Vail Daily editorial: Congressman’s shooting raises difficult questions
By now, anyone interested in the topic has seen, heard and read plenty of news and opinion about Wednesday’s shooting of U.S. House Majority Whip Steve Scalise and four other people by a gunman who was then fatally shot by police.
As this is written, the news and opinion are falling into depressingly predictable patterns. Since the gunman — who won’t get the pleasure here of posthumous glory through identification — was named, those interested have already learned about his politics, previous arrests and so on.
Political opinions will run along a similar, predictable track, with plenty of blame and issue rehashing reflective of our nation’s polarized politics.
But all of that information and noise will only serve to obscure the real point: Only someone who’s mentally ill shoots up a baseball practice for politicians.
Mental illness is one of the hardest issues our country faces. It’s damnably difficult to identify the mentally ill in our midst, and it can be even harder to try to help those people. That reticence leaves far too many people free to harm themselves or others.
Participate in The Longevity Project
The Longevity Project is an annual campaign to help educate readers about what it takes to live a long, fulfilling life in our valley. This year Kevin shares his story of hope and celebration of life with his presentation Cracked, Not Broken as we explore the critical and relevant topic of mental health.
The fact of the matter is that involuntarily confining someone who’s mentally ill in this country is difficult to the point of near-impossibility.
It’s difficult for a host of very good reasons, not least of which is the prospect of trampling on anyone’s constitutional rights. Involuntary confinement should be difficult. And totalitarian regimes have, and still do, use “mental illness” as a pretext for jailing dissidents.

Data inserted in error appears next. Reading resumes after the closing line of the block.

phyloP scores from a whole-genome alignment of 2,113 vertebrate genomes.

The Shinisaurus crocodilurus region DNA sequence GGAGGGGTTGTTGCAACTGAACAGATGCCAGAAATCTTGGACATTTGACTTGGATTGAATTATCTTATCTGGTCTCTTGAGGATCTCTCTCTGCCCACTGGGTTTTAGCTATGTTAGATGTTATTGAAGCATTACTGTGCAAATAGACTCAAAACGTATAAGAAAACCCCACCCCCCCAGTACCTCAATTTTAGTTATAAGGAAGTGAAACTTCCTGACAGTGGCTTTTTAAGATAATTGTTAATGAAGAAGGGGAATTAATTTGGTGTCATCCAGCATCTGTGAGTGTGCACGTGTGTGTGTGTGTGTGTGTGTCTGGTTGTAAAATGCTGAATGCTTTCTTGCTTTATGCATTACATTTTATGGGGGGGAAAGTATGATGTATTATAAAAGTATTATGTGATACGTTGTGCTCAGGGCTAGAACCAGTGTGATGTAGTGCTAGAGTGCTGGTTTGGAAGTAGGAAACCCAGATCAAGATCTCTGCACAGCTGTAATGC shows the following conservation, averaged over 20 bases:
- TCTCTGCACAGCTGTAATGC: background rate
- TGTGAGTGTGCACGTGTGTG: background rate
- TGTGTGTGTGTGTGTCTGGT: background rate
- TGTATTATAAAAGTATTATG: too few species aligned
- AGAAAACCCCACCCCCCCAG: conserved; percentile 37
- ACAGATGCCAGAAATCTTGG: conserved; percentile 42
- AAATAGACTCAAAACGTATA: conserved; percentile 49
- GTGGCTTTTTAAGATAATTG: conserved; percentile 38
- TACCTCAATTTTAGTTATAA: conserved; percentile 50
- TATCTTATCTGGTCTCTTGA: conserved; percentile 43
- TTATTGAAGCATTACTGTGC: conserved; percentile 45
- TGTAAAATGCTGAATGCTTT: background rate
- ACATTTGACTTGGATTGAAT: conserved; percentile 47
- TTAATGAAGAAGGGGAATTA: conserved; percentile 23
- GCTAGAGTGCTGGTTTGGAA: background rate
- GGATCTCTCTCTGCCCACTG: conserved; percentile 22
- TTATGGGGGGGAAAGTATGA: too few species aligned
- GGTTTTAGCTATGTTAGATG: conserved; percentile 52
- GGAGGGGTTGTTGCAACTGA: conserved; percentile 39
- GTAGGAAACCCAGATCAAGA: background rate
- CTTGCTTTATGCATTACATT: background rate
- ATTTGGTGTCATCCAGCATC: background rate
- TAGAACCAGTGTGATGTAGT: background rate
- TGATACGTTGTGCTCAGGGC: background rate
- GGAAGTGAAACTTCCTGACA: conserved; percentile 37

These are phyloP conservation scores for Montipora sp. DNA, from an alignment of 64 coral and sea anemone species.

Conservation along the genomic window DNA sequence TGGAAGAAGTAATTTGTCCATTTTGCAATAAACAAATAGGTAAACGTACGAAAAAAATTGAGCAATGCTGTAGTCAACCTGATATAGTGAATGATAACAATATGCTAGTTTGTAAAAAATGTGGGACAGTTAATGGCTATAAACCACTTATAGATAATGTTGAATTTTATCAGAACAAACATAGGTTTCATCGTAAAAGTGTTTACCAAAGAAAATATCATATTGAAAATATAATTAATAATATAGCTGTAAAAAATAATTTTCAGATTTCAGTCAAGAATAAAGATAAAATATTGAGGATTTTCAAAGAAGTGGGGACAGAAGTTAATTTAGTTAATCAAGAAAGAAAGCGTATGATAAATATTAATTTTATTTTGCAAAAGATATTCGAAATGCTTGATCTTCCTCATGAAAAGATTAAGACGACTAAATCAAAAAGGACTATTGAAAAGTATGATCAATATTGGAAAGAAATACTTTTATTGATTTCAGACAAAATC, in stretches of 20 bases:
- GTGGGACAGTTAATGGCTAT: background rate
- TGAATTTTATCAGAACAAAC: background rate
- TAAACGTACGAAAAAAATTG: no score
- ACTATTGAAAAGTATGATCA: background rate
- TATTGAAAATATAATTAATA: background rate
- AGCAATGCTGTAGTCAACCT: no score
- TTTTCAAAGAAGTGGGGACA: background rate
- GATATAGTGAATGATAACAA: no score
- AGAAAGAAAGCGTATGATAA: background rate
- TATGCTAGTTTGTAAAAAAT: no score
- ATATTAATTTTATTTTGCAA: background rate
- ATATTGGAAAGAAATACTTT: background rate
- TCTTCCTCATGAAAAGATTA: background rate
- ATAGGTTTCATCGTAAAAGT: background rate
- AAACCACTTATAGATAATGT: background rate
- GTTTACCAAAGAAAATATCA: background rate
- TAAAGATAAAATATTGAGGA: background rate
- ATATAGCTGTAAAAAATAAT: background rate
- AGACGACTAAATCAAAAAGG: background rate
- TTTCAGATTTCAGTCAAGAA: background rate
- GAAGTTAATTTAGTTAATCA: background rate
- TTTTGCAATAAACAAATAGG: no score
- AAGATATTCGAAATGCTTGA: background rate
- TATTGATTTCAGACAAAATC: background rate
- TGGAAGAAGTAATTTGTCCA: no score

Another difficulty is the lack of treatment facilities. That’s a nationwide problem, but it’s particularly acute in rural areas. Far too many people are picked up by police, who have, at best, limited options for in-patient treatment. That means the mentally ill often end up in jail cells, a terrible option for both police and individuals.
Answers to these two problems — and there are many others — can’t be put into soundbites or tweets. Answers require deep deliberation — something our political system is pretty awful at right now — and a willingness to spend taxpayer money.
The good news is that many states have nonprofit groups working on more effective, and more humane, treatment of the mentally ill.
In Colorado, Andrew Romanoff, a former Speaker of the House in the Colorado Legislature, is now the director of Mental Health Colorado. This spring the group toured the state, seeking personal stories as well as ideas from anyone willing to offer them.
Mental Health Colorado is engaged in good work, and their success is success for us all. The group would welcome your support and input.
No society will ever be able to identify and find help for people who create mental landscapes that encourage violence. But we need to do better, and as quickly as possible.
The Vail Daily Editorial Board is Publisher Mark Wurzer, Editor Krista Driscoll and Business Editor Scott Miller.